Tenable®, Inc., the Exposure Management company, published a new study revealing that Indian organisations could not prevent 42% of cyberattacks on their businesses, only successfully thwarting 58% of cyberattacks over the past two years. Consequently, organisations have had to rely on reactive measures rather than preventing attacks from occurring in the first place.
The study further revealed that 78% of Indian respondents believe their organisations could better defend against cyberattacks with more resources dedicated to preventive cybersecurity. However, a concerning 64% indicated that their cybersecurity teams spend the majority of their time addressing critical incidents, hampering their capacity to take a proactive stance.
The data is drawn from, “Old Habits Die Hard: How People, Process and Technology Challenges Are Hurting Cybersecurity Teams in India,” a commissioned study of 825 IT and cybersecurity professionals including 69 Indian respondents conducted in 2023 by Forrester Consulting on behalf of Tenable.
The study, which emphasises the significance of adopting a proactive cybersecurity approach, found that a core reason for the prevalent reactivity in Indian organisations’ cybersecurity practices is the lack of alignment in goals between IT and security teams. Seven in 10 (71%) organisations say their IT teams are more concerned with uptime than patching and remediation. The disparity results in a lack of coordination between the two teams, a challenge acknowledged by 43% of Indian organisations.
“In today’s threat landscape, by the time organisations react to cyberattacks, the battle is half lost,” said Kartik Shahani, Country Manager for Tenable India. “Organisations in India simply cannot afford to remain in reactive mode. The study we conducted sheds light on the inherent issues within Indian organisations’ own structure and operations. This misalignment in goals between IT and security teams results in a palpable lack of synchronisation, making it challenging for these vital components of an organisation to work cohesively toward a shared goal.”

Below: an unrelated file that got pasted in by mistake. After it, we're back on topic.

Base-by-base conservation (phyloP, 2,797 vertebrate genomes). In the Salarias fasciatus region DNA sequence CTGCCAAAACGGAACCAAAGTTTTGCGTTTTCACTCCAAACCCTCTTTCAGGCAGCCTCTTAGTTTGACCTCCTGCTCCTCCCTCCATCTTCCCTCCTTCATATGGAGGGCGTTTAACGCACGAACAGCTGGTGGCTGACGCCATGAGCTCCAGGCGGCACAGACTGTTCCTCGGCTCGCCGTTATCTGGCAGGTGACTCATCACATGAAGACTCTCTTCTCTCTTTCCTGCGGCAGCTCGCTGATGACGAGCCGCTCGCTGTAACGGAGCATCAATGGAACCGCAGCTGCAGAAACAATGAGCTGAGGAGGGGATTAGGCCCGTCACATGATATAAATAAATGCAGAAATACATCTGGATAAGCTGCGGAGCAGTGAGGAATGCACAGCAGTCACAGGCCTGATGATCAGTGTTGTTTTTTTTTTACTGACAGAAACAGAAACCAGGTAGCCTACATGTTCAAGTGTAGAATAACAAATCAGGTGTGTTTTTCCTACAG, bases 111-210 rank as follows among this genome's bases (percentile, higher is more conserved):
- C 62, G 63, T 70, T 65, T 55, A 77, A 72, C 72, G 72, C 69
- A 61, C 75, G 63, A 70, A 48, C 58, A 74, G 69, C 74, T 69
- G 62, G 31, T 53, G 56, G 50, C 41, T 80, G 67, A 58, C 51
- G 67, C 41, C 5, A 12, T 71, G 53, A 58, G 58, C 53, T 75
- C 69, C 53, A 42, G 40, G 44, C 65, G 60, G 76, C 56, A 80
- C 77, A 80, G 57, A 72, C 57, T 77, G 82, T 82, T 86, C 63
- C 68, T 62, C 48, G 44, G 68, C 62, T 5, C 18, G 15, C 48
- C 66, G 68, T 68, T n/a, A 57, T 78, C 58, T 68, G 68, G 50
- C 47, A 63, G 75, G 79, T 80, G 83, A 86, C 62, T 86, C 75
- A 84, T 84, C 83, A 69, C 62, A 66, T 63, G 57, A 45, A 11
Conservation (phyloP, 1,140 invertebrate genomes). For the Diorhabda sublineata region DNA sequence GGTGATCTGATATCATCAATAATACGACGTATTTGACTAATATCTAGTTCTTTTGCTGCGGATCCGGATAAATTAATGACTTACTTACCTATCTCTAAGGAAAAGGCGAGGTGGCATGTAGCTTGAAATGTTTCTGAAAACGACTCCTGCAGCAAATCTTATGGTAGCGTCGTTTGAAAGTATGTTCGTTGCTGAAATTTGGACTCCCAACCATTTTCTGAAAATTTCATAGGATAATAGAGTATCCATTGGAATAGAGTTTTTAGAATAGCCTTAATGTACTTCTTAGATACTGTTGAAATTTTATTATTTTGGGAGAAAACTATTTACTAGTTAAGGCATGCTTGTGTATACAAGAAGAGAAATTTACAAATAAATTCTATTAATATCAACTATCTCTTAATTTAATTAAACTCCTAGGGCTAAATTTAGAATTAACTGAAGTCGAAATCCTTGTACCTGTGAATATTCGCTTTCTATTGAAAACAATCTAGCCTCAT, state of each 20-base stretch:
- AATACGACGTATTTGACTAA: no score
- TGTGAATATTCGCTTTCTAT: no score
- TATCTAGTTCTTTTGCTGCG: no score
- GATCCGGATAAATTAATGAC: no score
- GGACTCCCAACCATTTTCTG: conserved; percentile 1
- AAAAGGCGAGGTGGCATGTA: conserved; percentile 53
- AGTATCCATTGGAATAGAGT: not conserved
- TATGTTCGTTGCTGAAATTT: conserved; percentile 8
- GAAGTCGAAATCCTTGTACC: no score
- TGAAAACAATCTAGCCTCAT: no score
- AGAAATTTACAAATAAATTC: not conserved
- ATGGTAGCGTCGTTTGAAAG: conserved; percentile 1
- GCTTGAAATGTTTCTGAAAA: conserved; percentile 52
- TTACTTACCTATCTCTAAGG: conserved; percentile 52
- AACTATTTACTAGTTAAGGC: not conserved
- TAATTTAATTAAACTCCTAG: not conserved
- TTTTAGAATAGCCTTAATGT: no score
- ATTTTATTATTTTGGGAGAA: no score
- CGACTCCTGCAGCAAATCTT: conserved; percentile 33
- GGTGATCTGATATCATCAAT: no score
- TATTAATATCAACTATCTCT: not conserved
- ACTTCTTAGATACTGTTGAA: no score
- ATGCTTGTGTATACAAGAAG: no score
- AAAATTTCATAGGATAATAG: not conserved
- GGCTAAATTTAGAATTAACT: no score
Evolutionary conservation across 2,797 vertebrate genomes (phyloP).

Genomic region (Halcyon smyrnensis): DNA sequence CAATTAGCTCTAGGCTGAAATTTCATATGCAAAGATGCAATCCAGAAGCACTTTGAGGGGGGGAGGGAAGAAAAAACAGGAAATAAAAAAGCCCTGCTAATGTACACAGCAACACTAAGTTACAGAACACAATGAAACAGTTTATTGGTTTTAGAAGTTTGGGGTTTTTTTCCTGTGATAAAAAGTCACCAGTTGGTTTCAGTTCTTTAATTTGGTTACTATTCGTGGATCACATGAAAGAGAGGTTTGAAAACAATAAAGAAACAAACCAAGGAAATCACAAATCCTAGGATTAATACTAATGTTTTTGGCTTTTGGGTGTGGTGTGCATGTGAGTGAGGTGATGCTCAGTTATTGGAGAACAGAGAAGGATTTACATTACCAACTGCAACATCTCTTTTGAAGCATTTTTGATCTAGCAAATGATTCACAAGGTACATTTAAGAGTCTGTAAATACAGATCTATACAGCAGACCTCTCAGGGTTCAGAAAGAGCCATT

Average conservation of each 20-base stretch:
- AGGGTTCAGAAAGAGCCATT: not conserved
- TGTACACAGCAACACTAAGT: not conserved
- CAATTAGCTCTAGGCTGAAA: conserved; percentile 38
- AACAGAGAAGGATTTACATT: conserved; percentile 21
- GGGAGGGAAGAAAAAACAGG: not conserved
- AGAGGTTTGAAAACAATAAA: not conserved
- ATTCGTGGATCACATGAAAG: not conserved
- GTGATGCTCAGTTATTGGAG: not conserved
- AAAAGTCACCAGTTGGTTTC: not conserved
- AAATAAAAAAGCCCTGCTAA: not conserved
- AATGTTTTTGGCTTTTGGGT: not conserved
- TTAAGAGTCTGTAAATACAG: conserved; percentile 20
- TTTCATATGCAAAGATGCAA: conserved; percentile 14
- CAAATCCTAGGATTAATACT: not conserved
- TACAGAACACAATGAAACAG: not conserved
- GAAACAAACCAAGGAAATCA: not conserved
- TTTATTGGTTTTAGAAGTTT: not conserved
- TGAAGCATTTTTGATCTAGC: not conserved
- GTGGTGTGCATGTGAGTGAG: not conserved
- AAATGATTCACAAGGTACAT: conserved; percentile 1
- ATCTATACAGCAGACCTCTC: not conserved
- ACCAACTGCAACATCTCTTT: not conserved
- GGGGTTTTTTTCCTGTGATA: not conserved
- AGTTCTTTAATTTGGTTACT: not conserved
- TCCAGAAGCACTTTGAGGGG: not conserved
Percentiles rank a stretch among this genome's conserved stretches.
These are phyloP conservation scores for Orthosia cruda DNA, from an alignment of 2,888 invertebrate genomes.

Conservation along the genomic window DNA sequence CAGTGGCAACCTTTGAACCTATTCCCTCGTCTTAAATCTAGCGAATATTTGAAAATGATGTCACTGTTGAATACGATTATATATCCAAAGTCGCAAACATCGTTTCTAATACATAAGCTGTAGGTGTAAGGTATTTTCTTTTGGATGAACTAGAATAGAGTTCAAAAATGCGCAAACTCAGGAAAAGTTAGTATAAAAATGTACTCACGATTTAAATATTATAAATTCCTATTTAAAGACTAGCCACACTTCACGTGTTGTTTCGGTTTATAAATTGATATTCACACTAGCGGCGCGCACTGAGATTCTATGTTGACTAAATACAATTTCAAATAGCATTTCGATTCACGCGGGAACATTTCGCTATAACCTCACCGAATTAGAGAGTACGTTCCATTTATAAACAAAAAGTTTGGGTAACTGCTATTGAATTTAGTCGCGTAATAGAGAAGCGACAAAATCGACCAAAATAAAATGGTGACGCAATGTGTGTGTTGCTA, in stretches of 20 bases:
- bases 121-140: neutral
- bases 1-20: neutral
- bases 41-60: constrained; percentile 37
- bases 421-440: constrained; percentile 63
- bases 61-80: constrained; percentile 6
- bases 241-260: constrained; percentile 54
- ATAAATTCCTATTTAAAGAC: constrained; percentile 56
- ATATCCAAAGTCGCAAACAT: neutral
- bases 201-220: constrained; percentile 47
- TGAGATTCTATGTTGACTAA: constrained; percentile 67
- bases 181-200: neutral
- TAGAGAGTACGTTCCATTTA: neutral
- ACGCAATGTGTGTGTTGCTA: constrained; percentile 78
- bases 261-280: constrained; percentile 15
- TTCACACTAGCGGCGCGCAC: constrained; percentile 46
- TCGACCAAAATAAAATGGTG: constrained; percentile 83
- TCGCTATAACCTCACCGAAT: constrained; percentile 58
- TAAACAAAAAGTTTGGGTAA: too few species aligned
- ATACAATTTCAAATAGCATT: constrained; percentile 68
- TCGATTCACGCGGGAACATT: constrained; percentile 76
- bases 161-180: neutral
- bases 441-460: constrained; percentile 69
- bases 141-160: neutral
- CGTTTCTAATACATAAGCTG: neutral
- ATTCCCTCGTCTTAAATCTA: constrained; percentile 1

This goal misalignment is further exacerbated as organisations race to adopt new and emerging software-as-a-service applications from third-party providers. Eight in 10 respondents (81%) of their organisations use a third-party program for SaaS apps and services. However, only over half (54%) have visibility into these third-party environments making proactive security measures elusive.
Shahani noted, “While there are no quick fixes to these challenges, implementing an exposure management program enables security professionals to better allocate time and resources so they can focus on taking the preventive actions that legitimately reduce an organisation’s cyber risk. It requires security teams to place as much importance on proactive efforts as they currently do on reactive incident response efforts. It requires security and IT professionals to consider how siloed organisational structures — and the myriad security tools used in support of those silos — are hindering their ability to see what an attacker sees. And it requires a way for security professionals to analyse the data coming from disparate tools to empower them to draw meaningful insights they can apply to their risk reduction goals.”